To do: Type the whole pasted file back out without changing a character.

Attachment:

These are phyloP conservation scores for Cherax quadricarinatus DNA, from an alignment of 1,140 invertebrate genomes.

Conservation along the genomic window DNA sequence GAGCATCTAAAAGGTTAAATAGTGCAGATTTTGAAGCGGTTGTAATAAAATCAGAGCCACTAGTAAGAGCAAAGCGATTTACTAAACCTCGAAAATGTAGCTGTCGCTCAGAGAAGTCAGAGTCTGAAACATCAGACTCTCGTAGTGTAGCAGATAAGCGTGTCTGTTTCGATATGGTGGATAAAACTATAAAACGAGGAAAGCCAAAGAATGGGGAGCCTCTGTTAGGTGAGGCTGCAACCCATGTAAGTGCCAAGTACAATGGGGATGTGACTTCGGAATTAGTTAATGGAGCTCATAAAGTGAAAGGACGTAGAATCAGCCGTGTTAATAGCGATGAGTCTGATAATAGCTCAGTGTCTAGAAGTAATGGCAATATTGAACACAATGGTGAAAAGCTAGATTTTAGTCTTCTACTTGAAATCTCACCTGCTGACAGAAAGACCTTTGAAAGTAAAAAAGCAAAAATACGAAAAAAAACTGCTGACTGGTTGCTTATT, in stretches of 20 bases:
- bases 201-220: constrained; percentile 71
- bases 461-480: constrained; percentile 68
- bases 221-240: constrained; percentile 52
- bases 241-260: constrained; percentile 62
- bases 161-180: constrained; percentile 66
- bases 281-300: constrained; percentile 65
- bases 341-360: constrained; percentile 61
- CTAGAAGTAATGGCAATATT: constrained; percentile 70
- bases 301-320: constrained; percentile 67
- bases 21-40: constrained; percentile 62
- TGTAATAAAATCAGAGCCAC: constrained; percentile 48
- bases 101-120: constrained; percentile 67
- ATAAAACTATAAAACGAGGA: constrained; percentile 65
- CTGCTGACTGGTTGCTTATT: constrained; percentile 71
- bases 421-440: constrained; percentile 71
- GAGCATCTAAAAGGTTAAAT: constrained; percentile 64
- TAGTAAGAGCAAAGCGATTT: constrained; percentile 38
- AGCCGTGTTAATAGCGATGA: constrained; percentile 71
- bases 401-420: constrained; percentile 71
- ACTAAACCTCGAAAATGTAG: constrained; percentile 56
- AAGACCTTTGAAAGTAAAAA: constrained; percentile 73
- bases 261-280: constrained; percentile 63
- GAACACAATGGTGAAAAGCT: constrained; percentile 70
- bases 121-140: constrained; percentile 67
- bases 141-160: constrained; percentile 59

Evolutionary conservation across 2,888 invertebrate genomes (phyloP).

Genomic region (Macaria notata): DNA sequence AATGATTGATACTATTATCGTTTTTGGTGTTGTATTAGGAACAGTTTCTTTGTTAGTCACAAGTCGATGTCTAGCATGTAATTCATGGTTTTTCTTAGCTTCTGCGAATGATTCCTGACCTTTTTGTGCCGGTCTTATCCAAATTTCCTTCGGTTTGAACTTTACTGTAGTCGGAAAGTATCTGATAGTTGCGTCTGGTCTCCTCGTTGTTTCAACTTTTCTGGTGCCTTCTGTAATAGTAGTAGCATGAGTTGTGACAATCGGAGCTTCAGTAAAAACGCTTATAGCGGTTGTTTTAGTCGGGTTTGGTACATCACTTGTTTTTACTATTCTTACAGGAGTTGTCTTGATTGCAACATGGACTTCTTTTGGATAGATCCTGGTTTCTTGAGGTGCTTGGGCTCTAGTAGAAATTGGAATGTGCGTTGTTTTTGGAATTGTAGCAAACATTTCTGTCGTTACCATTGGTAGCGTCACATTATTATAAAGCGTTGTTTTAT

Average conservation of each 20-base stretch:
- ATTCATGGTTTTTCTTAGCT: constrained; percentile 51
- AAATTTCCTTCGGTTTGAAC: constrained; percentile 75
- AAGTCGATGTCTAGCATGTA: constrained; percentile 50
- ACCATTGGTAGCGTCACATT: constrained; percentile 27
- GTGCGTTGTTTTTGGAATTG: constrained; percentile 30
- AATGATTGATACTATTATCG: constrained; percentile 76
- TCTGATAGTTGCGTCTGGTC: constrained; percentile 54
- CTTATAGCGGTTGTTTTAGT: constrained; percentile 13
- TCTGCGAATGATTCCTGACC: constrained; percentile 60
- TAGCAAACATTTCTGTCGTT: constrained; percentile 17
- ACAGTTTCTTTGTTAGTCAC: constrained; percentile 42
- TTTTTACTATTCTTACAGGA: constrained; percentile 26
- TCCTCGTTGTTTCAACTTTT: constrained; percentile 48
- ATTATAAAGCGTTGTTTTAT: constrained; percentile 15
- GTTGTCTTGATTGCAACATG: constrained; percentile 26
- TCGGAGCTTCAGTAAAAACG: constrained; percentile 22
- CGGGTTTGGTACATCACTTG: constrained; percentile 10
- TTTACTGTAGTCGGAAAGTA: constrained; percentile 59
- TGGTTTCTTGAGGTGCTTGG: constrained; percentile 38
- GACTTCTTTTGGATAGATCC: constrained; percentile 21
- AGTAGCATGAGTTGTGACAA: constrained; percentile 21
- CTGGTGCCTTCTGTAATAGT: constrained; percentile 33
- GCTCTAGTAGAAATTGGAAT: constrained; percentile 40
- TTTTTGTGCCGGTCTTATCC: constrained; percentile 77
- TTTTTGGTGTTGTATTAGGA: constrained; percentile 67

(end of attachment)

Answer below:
These are phyloP conservation scores for Cherax quadricarinatus DNA, from an alignment of 1,140 invertebrate genomes.

Conservation along the genomic window DNA sequence GAGCATCTAAAAGGTTAAATAGTGCAGATTTTGAAGCGGTTGTAATAAAATCAGAGCCACTAGTAAGAGCAAAGCGATTTACTAAACCTCGAAAATGTAGCTGTCGCTCAGAGAAGTCAGAGTCTGAAACATCAGACTCTCGTAGTGTAGCAGATAAGCGTGTCTGTTTCGATATGGTGGATAAAACTATAAAACGAGGAAAGCCAAAGAATGGGGAGCCTCTGTTAGGTGAGGCTGCAACCCATGTAAGTGCCAAGTACAATGGGGATGTGACTTCGGAATTAGTTAATGGAGCTCATAAAGTGAAAGGACGTAGAATCAGCCGTGTTAATAGCGATGAGTCTGATAATAGCTCAGTGTCTAGAAGTAATGGCAATATTGAACACAATGGTGAAAAGCTAGATTTTAGTCTTCTACTTGAAATCTCACCTGCTGACAGAAAGACCTTTGAAAGTAAAAAAGCAAAAATACGAAAAAAAACTGCTGACTGGTTGCTTATT, in stretches of 20 bases:
- bases 201-220: constrained; percentile 71
- bases 461-480: constrained; percentile 68
- bases 221-240: constrained; percentile 52
- bases 241-260: constrained; percentile 62
- bases 161-180: constrained; percentile 66
- bases 281-300: constrained; percentile 65
- bases 341-360: constrained; percentile 61
- CTAGAAGTAATGGCAATATT: constrained; percentile 70
- bases 301-320: constrained; percentile 67
- bases 21-40: constrained; percentile 62
- TGTAATAAAATCAGAGCCAC: constrained; percentile 48
- bases 101-120: constrained; percentile 67
- ATAAAACTATAAAACGAGGA: constrained; percentile 65
- CTGCTGACTGGTTGCTTATT: constrained; percentile 71
- bases 421-440: constrained; percentile 71
- GAGCATCTAAAAGGTTAAAT: constrained; percentile 64
- TAGTAAGAGCAAAGCGATTT: constrained; percentile 38
- AGCCGTGTTAATAGCGATGA: constrained; percentile 71
- bases 401-420: constrained; percentile 71
- ACTAAACCTCGAAAATGTAG: constrained; percentile 56
- AAGACCTTTGAAAGTAAAAA: constrained; percentile 73
- bases 261-280: constrained; percentile 63
- GAACACAATGGTGAAAAGCT: constrained; percentile 70
- bases 121-140: constrained; percentile 67
- bases 141-160: constrained; percentile 59

Evolutionary conservation across 2,888 invertebrate genomes (phyloP).

Genomic region (Macaria notata): DNA sequence AATGATTGATACTATTATCGTTTTTGGTGTTGTATTAGGAACAGTTTCTTTGTTAGTCACAAGTCGATGTCTAGCATGTAATTCATGGTTTTTCTTAGCTTCTGCGAATGATTCCTGACCTTTTTGTGCCGGTCTTATCCAAATTTCCTTCGGTTTGAACTTTACTGTAGTCGGAAAGTATCTGATAGTTGCGTCTGGTCTCCTCGTTGTTTCAACTTTTCTGGTGCCTTCTGTAATAGTAGTAGCATGAGTTGTGACAATCGGAGCTTCAGTAAAAACGCTTATAGCGGTTGTTTTAGTCGGGTTTGGTACATCACTTGTTTTTACTATTCTTACAGGAGTTGTCTTGATTGCAACATGGACTTCTTTTGGATAGATCCTGGTTTCTTGAGGTGCTTGGGCTCTAGTAGAAATTGGAATGTGCGTTGTTTTTGGAATTGTAGCAAACATTTCTGTCGTTACCATTGGTAGCGTCACATTATTATAAAGCGTTGTTTTAT

Average conservation of each 20-base stretch:
- ATTCATGGTTTTTCTTAGCT: constrained; percentile 51
- AAATTTCCTTCGGTTTGAAC: constrained; percentile 75
- AAGTCGATGTCTAGCATGTA: constrained; percentile 50
- ACCATTGGTAGCGTCACATT: constrained; percentile 27
- GTGCGTTGTTTTTGGAATTG: constrained; percentile 30
- AATGATTGATACTATTATCG: constrained; percentile 76
- TCTGATAGTTGCGTCTGGTC: constrained; percentile 54
- CTTATAGCGGTTGTTTTAGT: constrained; percentile 13
- TCTGCGAATGATTCCTGACC: constrained; percentile 60
- TAGCAAACATTTCTGTCGTT: constrained; percentile 17
- ACAGTTTCTTTGTTAGTCAC: constrained; percentile 42
- TTTTTACTATTCTTACAGGA: constrained; percentile 26
- TCCTCGTTGTTTCAACTTTT: constrained; percentile 48
- ATTATAAAGCGTTGTTTTAT: constrained; percentile 15
- GTTGTCTTGATTGCAACATG: constrained; percentile 26
- TCGGAGCTTCAGTAAAAACG: constrained; percentile 22
- CGGGTTTGGTACATCACTTG: constrained; percentile 10
- TTTACTGTAGTCGGAAAGTA: constrained; percentile 59
- TGGTTTCTTGAGGTGCTTGG: constrained; percentile 38
- GACTTCTTTTGGATAGATCC: constrained; percentile 21
- AGTAGCATGAGTTGTGACAA: constrained; percentile 21
- CTGGTGCCTTCTGTAATAGT: constrained; percentile 33
- GCTCTAGTAGAAATTGGAAT: constrained; percentile 40
- TTTTTGTGCCGGTCTTATCC: constrained; percentile 77
- TTTTTGGTGTTGTATTAGGA: constrained; percentile 67